Our modern understanding of Old Comedy is entirely characterized by the plays of Aristophanes from the 5th century BCE as the works of other playwrights from this era have not been preserved. Old Comedy is known for its satirical accounts of public figures and events that often criticize the social scene of 5th-century Athens. The three eras of comedy come and go quickly, as the transition to Middle Comedy happens at the end of Aristophanes’ life. Like Old Comedy, Middle Comedy focuses on social commentary, but playwrights’ criticisms became more general and societal rather than personal. Finally, the third phase of comedy is New Comedy, which rose to prominence in the 4th and 3rd centuries BCE. New Comedy parodies everyday life and domestic events rather than societal structures and politicians, essentially becoming humor for the average person.




Although hundreds, or even thousands, of playwrights produced works in Athens, very few of these plays have survived for modern audiences to enjoy. The most famous tragedies and comedies that are still read and performed almost all originate from the same four authors: Aeschylus, Sophocles, and Euripides for tragedy and Aristophanes for comedy. Despite the small sample size of works that have been preserved, these playwrights significantly impacted both the ancient and modern worlds with their writing.



aeschylus marble bust
Aeschylus o Aeschines, artist unknown, 18th century, via Museo del Prado, Madrid


Aeschylus, the first of the three tragedians with surviving works, was born around 525/4 BCE at Eleusis (the polis where the Eleusinian Mysteries took place). Like many Greek men, Aeschylus served in the military and fought in the Greco-Persian Wars. His experience in the military possibly served as inspiration for the Persians, which was a tragedy centered on the aftermath of the Battle of Salamis. Out of the three tragedians, Aeschylus is viewed as being the most traditional, both by modern scholars and figures in the ancient world like Aristotle. His surviving works are the basis for many studies on the structure of tragedy, and he popularized certain elements of the genre (such as adding another actor to increase artistic freedom).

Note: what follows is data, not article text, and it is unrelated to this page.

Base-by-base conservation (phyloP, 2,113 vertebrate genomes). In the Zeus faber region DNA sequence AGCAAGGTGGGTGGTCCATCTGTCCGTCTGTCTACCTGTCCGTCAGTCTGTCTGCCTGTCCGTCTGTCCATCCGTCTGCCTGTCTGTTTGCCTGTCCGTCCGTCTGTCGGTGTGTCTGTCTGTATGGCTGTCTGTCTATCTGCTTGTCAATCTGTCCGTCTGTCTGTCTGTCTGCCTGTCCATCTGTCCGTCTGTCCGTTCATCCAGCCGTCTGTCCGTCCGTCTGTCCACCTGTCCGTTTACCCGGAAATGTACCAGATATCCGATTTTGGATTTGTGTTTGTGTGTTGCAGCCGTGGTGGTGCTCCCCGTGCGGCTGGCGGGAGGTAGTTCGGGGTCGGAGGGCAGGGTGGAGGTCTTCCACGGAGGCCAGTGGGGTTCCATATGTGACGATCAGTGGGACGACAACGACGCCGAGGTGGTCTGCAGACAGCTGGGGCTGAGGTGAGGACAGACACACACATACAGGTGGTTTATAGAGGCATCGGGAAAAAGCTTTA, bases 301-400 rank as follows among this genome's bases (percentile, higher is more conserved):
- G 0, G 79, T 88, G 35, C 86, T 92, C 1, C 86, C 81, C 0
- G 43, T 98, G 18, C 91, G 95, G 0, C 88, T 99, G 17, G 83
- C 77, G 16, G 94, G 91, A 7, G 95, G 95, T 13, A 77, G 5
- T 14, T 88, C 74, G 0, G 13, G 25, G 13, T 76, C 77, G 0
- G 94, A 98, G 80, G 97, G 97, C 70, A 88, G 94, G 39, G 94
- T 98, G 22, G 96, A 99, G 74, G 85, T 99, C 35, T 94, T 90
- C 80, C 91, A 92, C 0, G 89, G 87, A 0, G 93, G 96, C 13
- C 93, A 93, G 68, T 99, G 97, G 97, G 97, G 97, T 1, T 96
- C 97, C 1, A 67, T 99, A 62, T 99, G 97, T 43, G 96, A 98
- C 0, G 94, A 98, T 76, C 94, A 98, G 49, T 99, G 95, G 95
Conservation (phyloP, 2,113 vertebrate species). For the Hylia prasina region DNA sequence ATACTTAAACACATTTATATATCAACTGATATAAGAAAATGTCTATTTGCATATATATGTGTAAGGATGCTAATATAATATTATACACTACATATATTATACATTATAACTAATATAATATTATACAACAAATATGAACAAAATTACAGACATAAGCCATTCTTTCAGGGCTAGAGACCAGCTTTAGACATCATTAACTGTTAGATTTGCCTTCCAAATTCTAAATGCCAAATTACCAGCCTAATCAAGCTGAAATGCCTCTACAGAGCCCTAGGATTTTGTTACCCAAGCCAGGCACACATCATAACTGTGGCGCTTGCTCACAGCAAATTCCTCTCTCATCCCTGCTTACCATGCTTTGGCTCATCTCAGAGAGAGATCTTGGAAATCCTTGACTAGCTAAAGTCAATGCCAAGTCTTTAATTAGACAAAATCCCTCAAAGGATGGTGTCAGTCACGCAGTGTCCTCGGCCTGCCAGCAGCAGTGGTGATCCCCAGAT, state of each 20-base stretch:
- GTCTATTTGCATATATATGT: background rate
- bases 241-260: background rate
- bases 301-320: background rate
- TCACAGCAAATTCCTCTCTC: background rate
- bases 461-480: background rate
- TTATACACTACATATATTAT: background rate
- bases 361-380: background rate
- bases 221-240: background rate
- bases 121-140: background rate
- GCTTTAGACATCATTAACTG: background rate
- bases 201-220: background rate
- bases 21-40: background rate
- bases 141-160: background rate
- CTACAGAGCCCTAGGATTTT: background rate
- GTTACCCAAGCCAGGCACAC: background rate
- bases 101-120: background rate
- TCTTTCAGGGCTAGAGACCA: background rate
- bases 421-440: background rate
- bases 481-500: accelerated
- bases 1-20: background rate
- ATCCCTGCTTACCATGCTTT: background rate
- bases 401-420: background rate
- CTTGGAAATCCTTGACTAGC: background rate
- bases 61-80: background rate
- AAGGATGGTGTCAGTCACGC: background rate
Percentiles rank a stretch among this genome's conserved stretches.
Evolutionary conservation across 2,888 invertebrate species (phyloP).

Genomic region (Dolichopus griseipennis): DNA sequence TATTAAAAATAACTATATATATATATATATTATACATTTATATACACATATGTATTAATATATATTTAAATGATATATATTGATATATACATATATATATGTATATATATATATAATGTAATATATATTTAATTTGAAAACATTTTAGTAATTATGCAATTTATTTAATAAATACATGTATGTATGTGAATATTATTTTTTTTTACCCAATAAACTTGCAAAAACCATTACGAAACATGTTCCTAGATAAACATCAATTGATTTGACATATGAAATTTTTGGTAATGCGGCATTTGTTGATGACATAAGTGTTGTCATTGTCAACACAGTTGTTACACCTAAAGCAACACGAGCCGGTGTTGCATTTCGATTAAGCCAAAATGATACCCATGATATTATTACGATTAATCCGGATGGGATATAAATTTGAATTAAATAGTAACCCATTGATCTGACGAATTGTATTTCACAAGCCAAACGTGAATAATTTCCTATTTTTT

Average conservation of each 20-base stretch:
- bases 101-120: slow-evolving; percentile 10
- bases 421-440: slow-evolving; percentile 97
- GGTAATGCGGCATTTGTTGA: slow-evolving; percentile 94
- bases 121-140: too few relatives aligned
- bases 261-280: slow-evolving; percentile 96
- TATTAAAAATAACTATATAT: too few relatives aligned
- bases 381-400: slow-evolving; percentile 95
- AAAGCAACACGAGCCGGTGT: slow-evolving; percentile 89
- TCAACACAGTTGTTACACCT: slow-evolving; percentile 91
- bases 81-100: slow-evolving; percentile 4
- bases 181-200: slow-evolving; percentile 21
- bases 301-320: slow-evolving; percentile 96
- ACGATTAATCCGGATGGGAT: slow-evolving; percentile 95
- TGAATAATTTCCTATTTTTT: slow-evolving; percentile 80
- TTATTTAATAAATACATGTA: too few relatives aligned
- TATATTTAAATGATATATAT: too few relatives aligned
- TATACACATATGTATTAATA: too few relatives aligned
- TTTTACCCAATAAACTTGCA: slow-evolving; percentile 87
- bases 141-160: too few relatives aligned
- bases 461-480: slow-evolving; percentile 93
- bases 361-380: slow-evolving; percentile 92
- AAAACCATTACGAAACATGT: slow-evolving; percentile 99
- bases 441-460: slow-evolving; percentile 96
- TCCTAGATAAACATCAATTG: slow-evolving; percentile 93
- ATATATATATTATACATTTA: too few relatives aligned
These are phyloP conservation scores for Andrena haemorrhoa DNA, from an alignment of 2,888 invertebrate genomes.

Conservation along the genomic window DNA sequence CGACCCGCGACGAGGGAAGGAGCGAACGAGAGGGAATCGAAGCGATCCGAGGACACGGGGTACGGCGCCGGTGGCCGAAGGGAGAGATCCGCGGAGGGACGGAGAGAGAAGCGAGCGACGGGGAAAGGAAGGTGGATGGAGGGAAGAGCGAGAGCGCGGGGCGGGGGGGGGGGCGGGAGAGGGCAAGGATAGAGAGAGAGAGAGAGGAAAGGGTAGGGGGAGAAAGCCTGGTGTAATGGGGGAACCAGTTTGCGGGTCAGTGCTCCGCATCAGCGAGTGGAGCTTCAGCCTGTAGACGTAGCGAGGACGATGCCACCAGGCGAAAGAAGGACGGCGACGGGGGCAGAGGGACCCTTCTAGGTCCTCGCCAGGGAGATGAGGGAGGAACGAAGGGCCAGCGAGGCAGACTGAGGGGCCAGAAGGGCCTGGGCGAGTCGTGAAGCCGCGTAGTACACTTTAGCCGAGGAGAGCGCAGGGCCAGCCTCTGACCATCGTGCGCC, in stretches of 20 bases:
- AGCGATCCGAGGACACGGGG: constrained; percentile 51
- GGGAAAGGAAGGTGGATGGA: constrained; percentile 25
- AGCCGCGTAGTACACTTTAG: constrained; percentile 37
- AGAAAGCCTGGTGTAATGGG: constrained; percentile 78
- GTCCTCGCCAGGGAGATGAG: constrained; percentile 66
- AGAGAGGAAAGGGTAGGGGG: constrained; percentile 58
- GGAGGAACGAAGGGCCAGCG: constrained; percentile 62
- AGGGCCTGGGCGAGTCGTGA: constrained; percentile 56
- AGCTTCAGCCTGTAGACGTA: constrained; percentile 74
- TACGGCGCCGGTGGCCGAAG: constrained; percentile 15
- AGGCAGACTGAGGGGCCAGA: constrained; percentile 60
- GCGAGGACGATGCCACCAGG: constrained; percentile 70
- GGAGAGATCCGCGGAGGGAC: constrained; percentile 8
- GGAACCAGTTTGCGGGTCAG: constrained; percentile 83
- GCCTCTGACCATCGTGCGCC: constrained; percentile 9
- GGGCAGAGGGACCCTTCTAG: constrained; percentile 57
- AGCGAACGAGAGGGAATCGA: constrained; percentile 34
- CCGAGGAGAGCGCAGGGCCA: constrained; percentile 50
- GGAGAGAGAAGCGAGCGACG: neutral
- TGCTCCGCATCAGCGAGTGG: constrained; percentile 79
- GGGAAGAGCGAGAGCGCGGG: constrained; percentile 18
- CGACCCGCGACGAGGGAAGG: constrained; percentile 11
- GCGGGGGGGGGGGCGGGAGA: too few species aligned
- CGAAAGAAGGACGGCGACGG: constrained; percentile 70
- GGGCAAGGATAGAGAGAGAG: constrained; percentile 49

Some of Aeschylus’ notable works include the Oresteia trilogy (Agamemnon, The Libation Bearers, and The Eumenides) and Prometheus Bound. 



sophocles marble bust
Marble head state of Sophocles, artist unknown, Roman period, via The British Museum, London


Sophocles, born around the second half of Aeschylus’ life in 497/6 BCE in Colonus, was the most popular of the tragic playwrights in Athens. During the City Dionysia, Sophocles won or placed high a majority of the years that he entered, surpassing both Aeschylus and Euripides. He lived through both the Greco-Persian Wars and the Peloponnesian War, and he took an active role in Athenian politics. Sophocles is often credited for major changes to the structure of tragic plays, such as adding a third actor (which becomes the standard in Euripides’ era).


Sophocles has seven surviving works that include Ajax, Electra, Antigone, Oedipus Rex, Oedipus at Colonus, Women of Trachis, and Philoctetes. 



euripides marble bust
Portrait of Euripides, artist unknown, 1st century AD, via Museum of Fine Arts, Budapest


The final tragedian with surviving extant works is Euripides, the youngest of the three. He was born in Athens in 484 BCE, and the majority of the surviving tragic plays belong to him. Although he has gained popularity from modern readers of his works, Euripides was not as well-received in his lifetime. He only won a handful of competitions at the City Dionysia, and his plays were controversial as they represented ideas of a new generation that differed from Aeschylus and Sophocles (or at least Aristotle argued this angle). Euripides lived through the aftermath of the Greco-Persian Wars, the Peloponnesian Wars, and the inner turmoil within Athens, so his works were shaped by the time he lived in.


Euripides has many popular plays that are still reperformed and discussed, including Medea, Electra, Bacchae, Hippolytus, and Alcestis. 



aristophanes portrait book print
Aristophanes book illustration by Georg Adam, 1800, via The British Museum, London